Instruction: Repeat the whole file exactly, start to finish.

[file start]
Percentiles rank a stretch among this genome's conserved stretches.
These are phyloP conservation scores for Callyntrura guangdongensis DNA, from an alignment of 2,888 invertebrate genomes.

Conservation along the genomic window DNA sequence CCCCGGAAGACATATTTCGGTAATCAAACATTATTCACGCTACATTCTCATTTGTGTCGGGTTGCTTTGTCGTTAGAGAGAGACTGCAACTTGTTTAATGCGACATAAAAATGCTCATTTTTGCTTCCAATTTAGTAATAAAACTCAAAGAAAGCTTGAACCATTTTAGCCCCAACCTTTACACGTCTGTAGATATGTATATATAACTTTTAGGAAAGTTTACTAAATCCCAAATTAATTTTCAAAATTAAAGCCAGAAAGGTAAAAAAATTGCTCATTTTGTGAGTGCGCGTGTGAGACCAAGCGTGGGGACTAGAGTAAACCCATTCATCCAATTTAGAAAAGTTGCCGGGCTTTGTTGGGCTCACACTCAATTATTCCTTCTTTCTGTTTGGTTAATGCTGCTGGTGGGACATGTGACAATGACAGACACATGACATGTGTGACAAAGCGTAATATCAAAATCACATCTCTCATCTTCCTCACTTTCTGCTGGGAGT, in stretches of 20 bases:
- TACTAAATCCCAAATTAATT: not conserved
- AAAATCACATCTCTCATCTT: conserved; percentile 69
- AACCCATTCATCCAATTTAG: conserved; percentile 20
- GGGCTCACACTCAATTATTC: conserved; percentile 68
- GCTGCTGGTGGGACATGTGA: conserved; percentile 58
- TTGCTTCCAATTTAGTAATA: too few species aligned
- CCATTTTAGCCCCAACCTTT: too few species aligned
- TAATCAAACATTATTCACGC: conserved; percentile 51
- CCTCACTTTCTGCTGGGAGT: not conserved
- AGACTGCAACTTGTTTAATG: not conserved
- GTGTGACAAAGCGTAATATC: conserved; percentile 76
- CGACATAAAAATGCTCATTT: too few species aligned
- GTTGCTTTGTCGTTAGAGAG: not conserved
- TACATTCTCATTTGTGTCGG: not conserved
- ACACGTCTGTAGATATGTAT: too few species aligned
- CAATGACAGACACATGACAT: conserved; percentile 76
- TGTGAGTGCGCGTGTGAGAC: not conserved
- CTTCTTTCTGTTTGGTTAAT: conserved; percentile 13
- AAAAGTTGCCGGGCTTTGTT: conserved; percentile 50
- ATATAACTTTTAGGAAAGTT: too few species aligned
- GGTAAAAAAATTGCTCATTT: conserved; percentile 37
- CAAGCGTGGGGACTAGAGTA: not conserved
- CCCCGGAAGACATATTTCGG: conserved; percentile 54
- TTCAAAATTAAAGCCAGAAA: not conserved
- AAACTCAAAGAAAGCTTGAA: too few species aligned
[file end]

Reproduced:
Percentiles rank a stretch among this genome's conserved stretches.
These are phyloP conservation scores for Callyntrura guangdongensis DNA, from an alignment of 2,888 invertebrate genomes.

Conservation along the genomic window DNA sequence CCCCGGAAGACATATTTCGGTAATCAAACATTATTCACGCTACATTCTCATTTGTGTCGGGTTGCTTTGTCGTTAGAGAGAGACTGCAACTTGTTTAATGCGACATAAAAATGCTCATTTTTGCTTCCAATTTAGTAATAAAACTCAAAGAAAGCTTGAACCATTTTAGCCCCAACCTTTACACGTCTGTAGATATGTATATATAACTTTTAGGAAAGTTTACTAAATCCCAAATTAATTTTCAAAATTAAAGCCAGAAAGGTAAAAAAATTGCTCATTTTGTGAGTGCGCGTGTGAGACCAAGCGTGGGGACTAGAGTAAACCCATTCATCCAATTTAGAAAAGTTGCCGGGCTTTGTTGGGCTCACACTCAATTATTCCTTCTTTCTGTTTGGTTAATGCTGCTGGTGGGACATGTGACAATGACAGACACATGACATGTGTGACAAAGCGTAATATCAAAATCACATCTCTCATCTTCCTCACTTTCTGCTGGGAGT, in stretches of 20 bases:
- TACTAAATCCCAAATTAATT: not conserved
- AAAATCACATCTCTCATCTT: conserved; percentile 69
- AACCCATTCATCCAATTTAG: conserved; percentile 20
- GGGCTCACACTCAATTATTC: conserved; percentile 68
- GCTGCTGGTGGGACATGTGA: conserved; percentile 58
- TTGCTTCCAATTTAGTAATA: too few species aligned
- CCATTTTAGCCCCAACCTTT: too few species aligned
- TAATCAAACATTATTCACGC: conserved; percentile 51
- CCTCACTTTCTGCTGGGAGT: not conserved
- AGACTGCAACTTGTTTAATG: not conserved
- GTGTGACAAAGCGTAATATC: conserved; percentile 76
- CGACATAAAAATGCTCATTT: too few species aligned
- GTTGCTTTGTCGTTAGAGAG: not conserved
- TACATTCTCATTTGTGTCGG: not conserved
- ACACGTCTGTAGATATGTAT: too few species aligned
- CAATGACAGACACATGACAT: conserved; percentile 76
- TGTGAGTGCGCGTGTGAGAC: not conserved
- CTTCTTTCTGTTTGGTTAAT: conserved; percentile 13
- AAAAGTTGCCGGGCTTTGTT: conserved; percentile 50
- ATATAACTTTTAGGAAAGTT: too few species aligned
- GGTAAAAAAATTGCTCATTT: conserved; percentile 37
- CAAGCGTGGGGACTAGAGTA: not conserved
- CCCCGGAAGACATATTTCGG: conserved; percentile 54
- TTCAAAATTAAAGCCAGAAA: not conserved
- AAACTCAAAGAAAGCTTGAA: too few species aligned